Tuesday Morning - May 31, 2022

1 big thing—Listening sessions re: White House Conference on Hunger, Nutrition and Health

What’s new: SNA encourages all members to participate in upcoming White House virtual, regional listening sessions to discuss the role of school nutrition programs in the effort to combat child hunger and diet-related diseases in communities. These listening sessions are open to the public and provided in the lead up to the White House Conference on Hunger, Nutrition, and Health which will be hosted in September. 

What’s next: You can register using the links below. For helpful talking points on the benefits of school meals, download SNA’s School Breakfast Program and National School Lunch Program one pagers. 

  • South: June 1, 2022, 11 am-1 pm EDT/10 am-12 pm CDT/9 am-11 am MDT. Register here.* 

  • Midwest & Mountains: June 3, 2022, 1-3 pm EDT/12 pm-2 pm CDT/11 am-1 pm MDT. Register here.* 

  • Northeast, Mid Atlantic, Puerto Rico & U.S. Virgin Islands: June 7, 2022, 10 am-12 pm EDT. Register here.* 

  • West Coast & Pacific: June 9, 3 pm-5 pm PDT. Register here.* 

  • Spanish-only (all regions): June 13, 2022, 1 pm-3 pm EDT. Register here

*Language interpreters offered in Chinese, Vietnamese and Korean. 

2. Smart Snacks in School Guide  

usda smart snacks guide cover

What’s new: USDA’s Team Nutrition has published a new Guide to Smart Snacks in School

Why it matters: This booklet gives easy-to-understand tips on how to meet Smart Snacks standards and why they are important. You can share this resource with school principals who oversee vending contracts, snack bar managers, fundraising chairs, and local school wellness policy coordinators.  

3. Comment request: LFS Cooperative Agreement Program 

USDA Request for Comment

What’s new: USDA is proposing an emergency information collection needed for the Agricultural Marketing Service to administer a new noncompetitive cooperative agreement program for the purchase of local foods for distribution to schools. 

Why it matters: Comments are requested on the efficiency and necessity of the estimated burden of this information collection on respondents in State, Local and Tribal governments.  

What’s Next: Comments are due by June 27 and may be submitted through www.reginfo.gov/​public/​do/​PRAMain. Find this information collection by selecting “Currently under 30-day Review—Open for Public Comments.”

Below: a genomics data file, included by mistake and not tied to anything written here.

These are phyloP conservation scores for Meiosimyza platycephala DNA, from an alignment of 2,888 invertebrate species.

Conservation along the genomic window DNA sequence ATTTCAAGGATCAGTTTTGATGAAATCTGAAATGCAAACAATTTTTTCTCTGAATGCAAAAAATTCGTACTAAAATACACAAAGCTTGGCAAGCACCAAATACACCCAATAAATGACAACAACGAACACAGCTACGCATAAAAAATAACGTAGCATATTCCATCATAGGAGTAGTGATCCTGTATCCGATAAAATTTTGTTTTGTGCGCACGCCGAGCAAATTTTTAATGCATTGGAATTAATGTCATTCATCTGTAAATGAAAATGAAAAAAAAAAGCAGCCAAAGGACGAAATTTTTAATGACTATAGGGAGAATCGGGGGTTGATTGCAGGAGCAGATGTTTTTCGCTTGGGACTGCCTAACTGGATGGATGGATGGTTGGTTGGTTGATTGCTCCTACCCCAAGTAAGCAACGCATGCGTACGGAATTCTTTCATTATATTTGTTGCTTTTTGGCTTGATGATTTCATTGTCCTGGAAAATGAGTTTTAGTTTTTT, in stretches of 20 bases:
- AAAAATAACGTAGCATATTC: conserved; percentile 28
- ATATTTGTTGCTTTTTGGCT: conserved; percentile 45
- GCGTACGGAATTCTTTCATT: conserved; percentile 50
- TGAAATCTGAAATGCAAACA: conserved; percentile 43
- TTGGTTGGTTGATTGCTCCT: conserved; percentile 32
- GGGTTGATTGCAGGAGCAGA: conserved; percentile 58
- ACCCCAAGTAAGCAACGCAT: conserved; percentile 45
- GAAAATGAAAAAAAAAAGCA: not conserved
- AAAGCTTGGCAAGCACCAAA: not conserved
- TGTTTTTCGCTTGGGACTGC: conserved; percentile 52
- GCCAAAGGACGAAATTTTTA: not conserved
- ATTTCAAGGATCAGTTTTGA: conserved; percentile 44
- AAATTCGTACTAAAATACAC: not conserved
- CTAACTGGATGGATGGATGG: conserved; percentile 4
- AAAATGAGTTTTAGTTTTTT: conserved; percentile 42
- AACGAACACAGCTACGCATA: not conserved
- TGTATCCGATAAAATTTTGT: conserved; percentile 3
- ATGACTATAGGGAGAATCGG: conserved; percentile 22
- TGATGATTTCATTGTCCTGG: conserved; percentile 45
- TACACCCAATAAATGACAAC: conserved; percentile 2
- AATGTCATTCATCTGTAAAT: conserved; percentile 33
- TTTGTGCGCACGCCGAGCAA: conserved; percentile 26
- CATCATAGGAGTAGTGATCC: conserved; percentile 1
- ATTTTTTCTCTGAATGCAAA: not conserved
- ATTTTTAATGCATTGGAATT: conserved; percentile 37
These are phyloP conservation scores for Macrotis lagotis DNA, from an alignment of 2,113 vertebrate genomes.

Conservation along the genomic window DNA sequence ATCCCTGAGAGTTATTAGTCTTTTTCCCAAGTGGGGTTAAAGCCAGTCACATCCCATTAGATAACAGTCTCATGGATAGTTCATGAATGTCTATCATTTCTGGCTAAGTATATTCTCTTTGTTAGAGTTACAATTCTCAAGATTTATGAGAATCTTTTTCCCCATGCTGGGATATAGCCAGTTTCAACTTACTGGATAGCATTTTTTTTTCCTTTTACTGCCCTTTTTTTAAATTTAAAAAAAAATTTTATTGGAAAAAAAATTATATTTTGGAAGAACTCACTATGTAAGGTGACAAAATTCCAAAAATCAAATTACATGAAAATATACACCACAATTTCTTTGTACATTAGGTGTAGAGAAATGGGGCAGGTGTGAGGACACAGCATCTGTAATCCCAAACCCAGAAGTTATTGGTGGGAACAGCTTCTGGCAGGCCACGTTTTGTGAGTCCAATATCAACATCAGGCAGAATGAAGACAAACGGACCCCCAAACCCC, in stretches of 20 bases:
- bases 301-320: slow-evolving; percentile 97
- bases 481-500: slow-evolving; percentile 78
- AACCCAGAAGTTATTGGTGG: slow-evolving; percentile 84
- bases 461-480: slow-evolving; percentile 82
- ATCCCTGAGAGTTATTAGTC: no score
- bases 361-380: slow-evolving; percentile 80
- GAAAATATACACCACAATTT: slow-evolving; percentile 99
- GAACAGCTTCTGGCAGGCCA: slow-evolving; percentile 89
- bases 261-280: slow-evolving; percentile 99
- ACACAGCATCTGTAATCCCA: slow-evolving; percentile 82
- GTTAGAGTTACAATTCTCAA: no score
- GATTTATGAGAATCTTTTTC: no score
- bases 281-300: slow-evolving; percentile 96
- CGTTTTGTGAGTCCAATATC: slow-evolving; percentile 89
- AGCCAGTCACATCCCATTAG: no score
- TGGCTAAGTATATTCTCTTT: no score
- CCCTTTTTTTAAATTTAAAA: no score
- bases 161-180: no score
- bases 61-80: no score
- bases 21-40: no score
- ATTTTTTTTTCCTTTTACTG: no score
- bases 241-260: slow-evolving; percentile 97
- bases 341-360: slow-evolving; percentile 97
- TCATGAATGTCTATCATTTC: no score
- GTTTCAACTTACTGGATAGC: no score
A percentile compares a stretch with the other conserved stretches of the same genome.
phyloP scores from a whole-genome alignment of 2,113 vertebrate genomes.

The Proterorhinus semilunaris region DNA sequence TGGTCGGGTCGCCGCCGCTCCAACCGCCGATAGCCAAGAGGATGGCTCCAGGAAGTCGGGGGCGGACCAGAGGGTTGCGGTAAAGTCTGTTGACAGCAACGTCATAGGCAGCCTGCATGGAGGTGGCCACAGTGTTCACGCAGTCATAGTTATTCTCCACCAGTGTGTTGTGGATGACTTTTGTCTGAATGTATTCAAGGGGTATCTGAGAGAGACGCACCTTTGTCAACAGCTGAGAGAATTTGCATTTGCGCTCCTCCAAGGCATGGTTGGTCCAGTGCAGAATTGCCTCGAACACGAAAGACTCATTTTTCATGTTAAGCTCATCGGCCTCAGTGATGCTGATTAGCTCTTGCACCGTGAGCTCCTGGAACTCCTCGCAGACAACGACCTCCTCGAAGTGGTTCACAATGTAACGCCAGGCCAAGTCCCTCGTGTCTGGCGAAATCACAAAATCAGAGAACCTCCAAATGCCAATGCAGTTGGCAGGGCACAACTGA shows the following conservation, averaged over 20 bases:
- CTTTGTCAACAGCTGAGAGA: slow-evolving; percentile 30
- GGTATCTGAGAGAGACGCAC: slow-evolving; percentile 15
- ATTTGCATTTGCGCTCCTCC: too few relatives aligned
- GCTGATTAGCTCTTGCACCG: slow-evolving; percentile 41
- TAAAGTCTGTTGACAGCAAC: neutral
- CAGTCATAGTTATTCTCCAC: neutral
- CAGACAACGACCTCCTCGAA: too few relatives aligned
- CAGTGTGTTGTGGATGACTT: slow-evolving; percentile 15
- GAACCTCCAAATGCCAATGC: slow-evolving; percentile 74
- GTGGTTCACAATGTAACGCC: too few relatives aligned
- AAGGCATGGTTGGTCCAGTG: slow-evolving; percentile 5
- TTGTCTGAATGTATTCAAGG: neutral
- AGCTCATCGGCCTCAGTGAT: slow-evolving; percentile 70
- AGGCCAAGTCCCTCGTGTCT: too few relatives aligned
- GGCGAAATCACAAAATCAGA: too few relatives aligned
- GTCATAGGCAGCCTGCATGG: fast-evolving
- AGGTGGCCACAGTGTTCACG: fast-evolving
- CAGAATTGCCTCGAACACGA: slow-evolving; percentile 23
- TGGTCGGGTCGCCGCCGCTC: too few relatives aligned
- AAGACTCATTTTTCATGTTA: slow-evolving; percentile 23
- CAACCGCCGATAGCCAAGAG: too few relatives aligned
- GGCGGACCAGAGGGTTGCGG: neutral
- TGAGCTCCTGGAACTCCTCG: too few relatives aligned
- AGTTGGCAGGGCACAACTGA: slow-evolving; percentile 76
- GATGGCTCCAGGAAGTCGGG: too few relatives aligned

4. FRAC Large School District Pandemic Report

Schools in Lunch Line

What’s new: A Food Research & Action Center report, Large School District Report: Operating School Nutrition Programs During the Pandemic, released May 23, found that of the 62 large school districts surveyed, representing 9,188 schools nationwide, 98% identified supply chain distribution as a challenge and 95% identified labor shortages as a challenge. 

Go deeper: These findings are in line with SNA’s 2021 Supply Chain Survey which found that 97% of meal programs reported challenges with higher costs and 95% reported staff shortages. 

Pandemic child nutrition waivers, set to expire on June 30, kept school meal programs financially afloat by reimbursing free meals at a higher rate to account for rising food, supply and labor costs. SNA continues to urge Congress to provide USDA authority to extend these critical waivers.  

What’s next: You can take action from home by sending your legislators an email,  a tweet, or calling their office. As we approach Congress’ summer recess, now is also good time to start planning a Cafeteria Site Visit so legislators can see firsthand the impact of your program on your community. 

 

5. State legislative update

Map of US

🔎Let’s look at the latest state updates…

Illinois Governor J.B. Pritzker has signed into law a bill that will mandate school lunches to include plant-based food options that meet federal nutritional requirements.

  • This mandate also requires that halal meal options be available for Muslim students.

  • This legislation was sponsored by Representative Cyril Nichols and Senator Dave Koehler. Read more 

The Vermont House and Senate have passed S.100, the “Universal School Meals Act.” This legislation also requires the Vermont Agency of Education to submit a report to the General Assembly containing data on student participation rates in the universal meals program on an individual school level and, if possible, on a grade level; the relationship of federal rules to the State-funded program; and strategies for minimizing the use of State funds.

  • This data will serve to identify the amount and sources of potential long-term funding for universal school meals.

  • Governor Phil Scott is expected to sign this legislation into law.  

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